The Sexual Violence Prevention and Support Centre will arrive at all three U of T campuses by April 2017 to help students impacted by sexual violence connect with relevant professionals such as healthcare and legal professionals and academic counsellors.
Recent assault victims will be connected to the sexual assault care centres, wherein the complainant is given the option of filing a police report.
In an interview with The Medium, U of T’s executive director, Terry McQuaid, explained that the initiation of these processes and connections is done only upon the complainant’s request and consent.
She stated that the process by which students make appointments is confidential. She added that students can control the amount of information released to professors and TAs. However, McQuaid noted that the accommodation of students is “case-specific,” as the coordinators will consider a plan that suits the handled cases individually.
The centres have been partially open since January of this year. According to McQuaid, they already had certain services available for the use of the U of T community. The available services included open phone lines managed by the centre’s director Angela Treglia, who previously worked as the sexual violence prevention education coordinator at Western University.
“We will continue the services by phone even when the centres are open. We’ll have the physical space that people can walk into, we’ll have telephone access, and shortly thereafter there will be online [services] as well,” said McQuaid.
McQuaid is also involved in the process of hiring sexual violence coordinators who will run the centres’ services. Prospective candidates for this position must hold Master’s-level education in relevant fields such as psychology, social work, and counselling. McQuaid explained that candidates must also have prior knowledge of topics involving “inter-racialized communities, anti-oppressive framework, or diverse gender identities.” There will be a particular interest in hiring an Indigenous sexual violence coordinator as well.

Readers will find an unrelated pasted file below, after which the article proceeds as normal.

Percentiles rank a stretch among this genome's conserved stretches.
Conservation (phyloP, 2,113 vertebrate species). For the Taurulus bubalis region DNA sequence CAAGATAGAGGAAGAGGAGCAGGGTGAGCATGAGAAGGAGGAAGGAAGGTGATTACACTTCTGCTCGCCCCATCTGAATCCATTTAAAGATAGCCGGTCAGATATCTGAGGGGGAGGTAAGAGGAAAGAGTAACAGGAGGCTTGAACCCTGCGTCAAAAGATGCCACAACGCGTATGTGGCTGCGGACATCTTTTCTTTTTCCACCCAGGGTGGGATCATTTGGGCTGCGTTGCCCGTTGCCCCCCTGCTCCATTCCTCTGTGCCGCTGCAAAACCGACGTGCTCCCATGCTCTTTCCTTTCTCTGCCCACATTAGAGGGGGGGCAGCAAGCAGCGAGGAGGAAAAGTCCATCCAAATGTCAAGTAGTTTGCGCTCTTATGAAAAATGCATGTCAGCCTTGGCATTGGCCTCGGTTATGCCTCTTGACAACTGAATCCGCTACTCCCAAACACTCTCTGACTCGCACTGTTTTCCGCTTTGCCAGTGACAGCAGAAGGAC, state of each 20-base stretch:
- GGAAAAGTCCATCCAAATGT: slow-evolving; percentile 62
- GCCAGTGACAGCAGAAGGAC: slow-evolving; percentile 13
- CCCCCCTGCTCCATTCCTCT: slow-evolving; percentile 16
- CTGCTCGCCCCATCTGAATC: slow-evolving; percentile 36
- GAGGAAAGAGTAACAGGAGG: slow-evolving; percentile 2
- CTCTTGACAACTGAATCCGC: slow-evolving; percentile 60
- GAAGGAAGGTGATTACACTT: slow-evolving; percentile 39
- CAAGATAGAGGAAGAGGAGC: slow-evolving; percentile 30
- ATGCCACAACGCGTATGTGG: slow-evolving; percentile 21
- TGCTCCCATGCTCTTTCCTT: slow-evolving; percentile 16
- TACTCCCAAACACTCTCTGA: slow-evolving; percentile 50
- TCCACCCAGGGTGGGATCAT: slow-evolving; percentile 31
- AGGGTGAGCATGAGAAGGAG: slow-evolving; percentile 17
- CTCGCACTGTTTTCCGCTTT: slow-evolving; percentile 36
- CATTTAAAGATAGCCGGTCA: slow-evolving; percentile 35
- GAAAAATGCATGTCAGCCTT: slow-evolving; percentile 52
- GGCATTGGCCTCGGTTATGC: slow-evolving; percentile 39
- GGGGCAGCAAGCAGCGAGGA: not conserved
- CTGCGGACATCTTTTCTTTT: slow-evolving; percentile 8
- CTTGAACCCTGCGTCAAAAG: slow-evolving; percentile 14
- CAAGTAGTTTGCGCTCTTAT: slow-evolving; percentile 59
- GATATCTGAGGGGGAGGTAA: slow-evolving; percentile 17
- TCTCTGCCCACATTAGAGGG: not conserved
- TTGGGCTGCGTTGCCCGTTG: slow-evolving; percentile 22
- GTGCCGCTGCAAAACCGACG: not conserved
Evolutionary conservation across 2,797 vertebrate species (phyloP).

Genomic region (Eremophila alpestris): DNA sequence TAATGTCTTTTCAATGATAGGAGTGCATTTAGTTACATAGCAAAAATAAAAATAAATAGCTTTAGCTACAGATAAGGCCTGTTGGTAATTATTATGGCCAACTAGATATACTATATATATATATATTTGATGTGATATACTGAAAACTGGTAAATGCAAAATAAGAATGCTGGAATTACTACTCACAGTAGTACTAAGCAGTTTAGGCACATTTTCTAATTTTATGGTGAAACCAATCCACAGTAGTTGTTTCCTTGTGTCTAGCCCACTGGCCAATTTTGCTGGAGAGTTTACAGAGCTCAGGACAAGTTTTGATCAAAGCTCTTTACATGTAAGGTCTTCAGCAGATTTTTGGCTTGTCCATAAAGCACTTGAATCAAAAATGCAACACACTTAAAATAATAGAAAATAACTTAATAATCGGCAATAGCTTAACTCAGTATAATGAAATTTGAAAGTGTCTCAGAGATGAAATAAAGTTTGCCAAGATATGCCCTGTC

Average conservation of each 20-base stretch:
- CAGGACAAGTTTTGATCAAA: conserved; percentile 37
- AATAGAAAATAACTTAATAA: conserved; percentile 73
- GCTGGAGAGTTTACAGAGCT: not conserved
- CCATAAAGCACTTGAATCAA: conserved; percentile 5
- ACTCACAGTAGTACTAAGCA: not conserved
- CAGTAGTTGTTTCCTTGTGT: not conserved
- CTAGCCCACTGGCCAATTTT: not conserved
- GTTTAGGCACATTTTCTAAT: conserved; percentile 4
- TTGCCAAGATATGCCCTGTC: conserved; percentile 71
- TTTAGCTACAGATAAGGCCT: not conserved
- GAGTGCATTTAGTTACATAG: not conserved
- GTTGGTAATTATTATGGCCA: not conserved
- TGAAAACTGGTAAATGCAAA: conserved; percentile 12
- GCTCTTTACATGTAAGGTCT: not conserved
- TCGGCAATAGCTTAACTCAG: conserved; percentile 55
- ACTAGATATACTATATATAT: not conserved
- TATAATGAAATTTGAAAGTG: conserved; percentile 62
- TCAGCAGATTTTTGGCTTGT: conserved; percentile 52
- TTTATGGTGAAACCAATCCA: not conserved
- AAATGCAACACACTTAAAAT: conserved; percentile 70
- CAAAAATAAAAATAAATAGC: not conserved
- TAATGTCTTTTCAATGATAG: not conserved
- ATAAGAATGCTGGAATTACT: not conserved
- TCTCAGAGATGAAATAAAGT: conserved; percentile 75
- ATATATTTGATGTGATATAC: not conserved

In response to how these sexual violence coordinators will be trained to meet the needs of students, McQuaid said, “One of the important pieces is trauma-informed care, and we will make sure to take this into perspective[…]. We will provide this type of training. There’s also a lot of existing research coming from the expert panel that we’re going to use as [training] materials as well.”
The centre is part of the university’s implementation of a sexual violence policy mandated with Bill 132, the Sexual Violence and Harassment Action Plan, which required all post-secondary institutions to develop a sexual violence policy last January.
The Medium reached out to McQuaid last Wednesday for location details, but did not receive a response as of press time.